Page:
Soccer in Europe during the pandemic

The global pandemic has hit the entire world. Many countries have placed restrictions on travel and movement across Europe. As the Covid-19 virus has spread, the illness has placed fear into the world population. Europe is no different. The countries in the EU have all suffered greatly as a result. Sports have been hit particularly hard. As major events are usually housed in closed environments, with plenty of spectators, bans have been put in place against tournaments. For example, the summer Olympics in Tokyo has been delayed. This was done to stop the spread of the disease. Soccer matches were postponed in Europe during the height of the pandemic. Fans were banned from attending games. Many had to watch their favorite teams play on television.

This summer many soccer leagues were stopped from playing. The governments of the European countries were doing their hardest to stop the spread of the disease. As the Covid virus is transmitted as easily as the flu, large agglomerations of people have been prohibited. Football tournaments are infamous for amassing large groups of spectators. The pandemic has meant that the matches have either been halted, or watched live on a television, or on the internet. The best online betting sites offer live streaming of major sporting events. Thus, fans that could not attend the games in person, streamed the matches onto their computers.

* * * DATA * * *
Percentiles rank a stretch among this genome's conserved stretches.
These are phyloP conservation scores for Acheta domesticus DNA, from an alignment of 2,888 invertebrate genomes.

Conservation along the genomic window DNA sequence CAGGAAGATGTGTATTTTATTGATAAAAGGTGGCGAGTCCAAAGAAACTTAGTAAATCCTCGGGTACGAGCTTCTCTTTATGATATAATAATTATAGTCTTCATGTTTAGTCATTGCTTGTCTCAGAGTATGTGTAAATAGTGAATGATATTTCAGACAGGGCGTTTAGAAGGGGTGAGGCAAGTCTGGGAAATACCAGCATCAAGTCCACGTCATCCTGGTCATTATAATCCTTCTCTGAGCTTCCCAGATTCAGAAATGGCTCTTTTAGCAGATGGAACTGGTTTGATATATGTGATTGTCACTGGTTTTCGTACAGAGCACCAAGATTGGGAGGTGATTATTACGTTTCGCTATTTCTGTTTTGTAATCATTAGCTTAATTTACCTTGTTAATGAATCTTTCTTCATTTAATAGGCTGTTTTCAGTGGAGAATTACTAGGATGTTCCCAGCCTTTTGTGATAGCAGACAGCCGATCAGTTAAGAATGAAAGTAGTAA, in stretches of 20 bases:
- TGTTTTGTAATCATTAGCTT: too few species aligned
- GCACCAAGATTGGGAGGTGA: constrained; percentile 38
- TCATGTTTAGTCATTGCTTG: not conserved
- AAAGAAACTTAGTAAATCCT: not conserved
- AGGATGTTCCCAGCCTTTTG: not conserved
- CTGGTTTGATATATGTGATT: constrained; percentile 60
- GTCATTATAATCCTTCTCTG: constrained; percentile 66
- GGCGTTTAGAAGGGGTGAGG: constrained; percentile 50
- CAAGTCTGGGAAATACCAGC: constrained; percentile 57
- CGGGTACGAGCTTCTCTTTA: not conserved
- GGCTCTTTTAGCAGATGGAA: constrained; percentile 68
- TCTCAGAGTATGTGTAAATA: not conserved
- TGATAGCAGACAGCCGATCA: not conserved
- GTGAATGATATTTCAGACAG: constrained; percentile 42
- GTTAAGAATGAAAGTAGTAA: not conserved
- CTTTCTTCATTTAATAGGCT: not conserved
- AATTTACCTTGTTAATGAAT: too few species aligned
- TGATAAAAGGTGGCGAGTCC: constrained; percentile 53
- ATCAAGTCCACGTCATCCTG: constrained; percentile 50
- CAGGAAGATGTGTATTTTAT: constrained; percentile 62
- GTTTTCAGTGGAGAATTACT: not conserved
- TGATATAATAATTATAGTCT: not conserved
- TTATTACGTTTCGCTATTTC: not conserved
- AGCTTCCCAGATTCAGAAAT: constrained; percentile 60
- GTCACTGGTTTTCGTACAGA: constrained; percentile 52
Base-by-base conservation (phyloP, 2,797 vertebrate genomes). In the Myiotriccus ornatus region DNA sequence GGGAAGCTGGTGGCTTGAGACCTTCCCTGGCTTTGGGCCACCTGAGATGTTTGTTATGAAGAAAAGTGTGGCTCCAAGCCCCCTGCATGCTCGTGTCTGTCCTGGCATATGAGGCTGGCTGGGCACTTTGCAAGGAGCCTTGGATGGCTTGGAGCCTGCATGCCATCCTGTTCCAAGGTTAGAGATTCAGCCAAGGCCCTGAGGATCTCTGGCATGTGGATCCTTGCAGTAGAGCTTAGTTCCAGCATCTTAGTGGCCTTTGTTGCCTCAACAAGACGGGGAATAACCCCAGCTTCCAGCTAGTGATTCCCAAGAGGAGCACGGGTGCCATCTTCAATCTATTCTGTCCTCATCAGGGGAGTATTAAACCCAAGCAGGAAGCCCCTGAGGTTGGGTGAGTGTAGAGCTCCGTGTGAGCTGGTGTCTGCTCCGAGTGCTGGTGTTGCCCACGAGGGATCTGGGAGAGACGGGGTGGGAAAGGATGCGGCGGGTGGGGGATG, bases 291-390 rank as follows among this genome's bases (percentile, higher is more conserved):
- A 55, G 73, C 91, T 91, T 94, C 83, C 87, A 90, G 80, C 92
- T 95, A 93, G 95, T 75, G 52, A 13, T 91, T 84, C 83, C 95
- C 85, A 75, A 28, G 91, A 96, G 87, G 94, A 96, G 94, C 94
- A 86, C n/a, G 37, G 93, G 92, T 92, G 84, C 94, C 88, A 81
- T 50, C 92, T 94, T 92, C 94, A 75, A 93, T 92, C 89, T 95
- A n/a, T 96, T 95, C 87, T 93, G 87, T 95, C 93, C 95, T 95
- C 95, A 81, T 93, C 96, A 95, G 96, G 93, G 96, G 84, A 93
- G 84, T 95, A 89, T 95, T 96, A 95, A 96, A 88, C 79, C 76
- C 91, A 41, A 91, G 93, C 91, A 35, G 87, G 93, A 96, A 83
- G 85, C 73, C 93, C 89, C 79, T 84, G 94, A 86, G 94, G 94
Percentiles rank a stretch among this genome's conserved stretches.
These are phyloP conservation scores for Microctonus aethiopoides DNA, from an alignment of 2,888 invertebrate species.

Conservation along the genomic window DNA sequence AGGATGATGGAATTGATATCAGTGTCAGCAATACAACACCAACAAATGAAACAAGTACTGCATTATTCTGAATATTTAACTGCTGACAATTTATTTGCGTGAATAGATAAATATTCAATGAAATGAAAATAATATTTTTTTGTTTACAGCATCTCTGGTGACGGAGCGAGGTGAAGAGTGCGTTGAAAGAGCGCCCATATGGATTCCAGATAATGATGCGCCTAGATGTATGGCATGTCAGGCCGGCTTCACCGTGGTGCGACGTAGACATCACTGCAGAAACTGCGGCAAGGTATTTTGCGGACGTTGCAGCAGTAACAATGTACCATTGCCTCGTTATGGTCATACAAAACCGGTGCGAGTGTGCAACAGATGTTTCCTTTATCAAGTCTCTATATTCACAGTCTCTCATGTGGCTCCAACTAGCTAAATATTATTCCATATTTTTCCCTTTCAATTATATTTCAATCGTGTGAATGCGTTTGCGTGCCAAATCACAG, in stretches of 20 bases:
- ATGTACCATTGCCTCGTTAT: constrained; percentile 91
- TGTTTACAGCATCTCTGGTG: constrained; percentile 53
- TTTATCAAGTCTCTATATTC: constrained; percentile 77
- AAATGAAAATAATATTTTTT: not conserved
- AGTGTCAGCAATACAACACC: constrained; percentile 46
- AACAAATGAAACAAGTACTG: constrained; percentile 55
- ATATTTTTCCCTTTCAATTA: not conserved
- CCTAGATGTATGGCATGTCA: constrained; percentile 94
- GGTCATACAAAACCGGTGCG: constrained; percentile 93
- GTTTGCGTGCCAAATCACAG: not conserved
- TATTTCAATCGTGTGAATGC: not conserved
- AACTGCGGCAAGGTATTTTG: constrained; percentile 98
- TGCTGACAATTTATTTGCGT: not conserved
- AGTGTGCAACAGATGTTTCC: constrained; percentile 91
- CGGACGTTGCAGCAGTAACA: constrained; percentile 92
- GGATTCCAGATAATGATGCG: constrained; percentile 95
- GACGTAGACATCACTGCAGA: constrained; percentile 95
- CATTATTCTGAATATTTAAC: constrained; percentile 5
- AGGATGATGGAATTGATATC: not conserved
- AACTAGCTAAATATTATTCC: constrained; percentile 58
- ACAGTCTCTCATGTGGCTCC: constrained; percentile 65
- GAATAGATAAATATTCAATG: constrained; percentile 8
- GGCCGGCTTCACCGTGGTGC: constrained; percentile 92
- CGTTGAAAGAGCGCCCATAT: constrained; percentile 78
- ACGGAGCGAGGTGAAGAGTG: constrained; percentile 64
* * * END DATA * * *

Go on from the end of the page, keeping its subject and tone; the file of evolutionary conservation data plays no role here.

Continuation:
The global health situation has currently improved somewhat, with the authorities allowing certain games to be held. But with safety precautions:

  • Soccer balls have to be disinfected
  • Limitations have been put in place on the number of fans attending
  • Matches have been delayed or cancelled
  • Only elite games are allowed.

This article will discuss the impact that the pandemic has had on European soccer and whether the game has managed to recuperate itself from the disease.

Soccer and the virus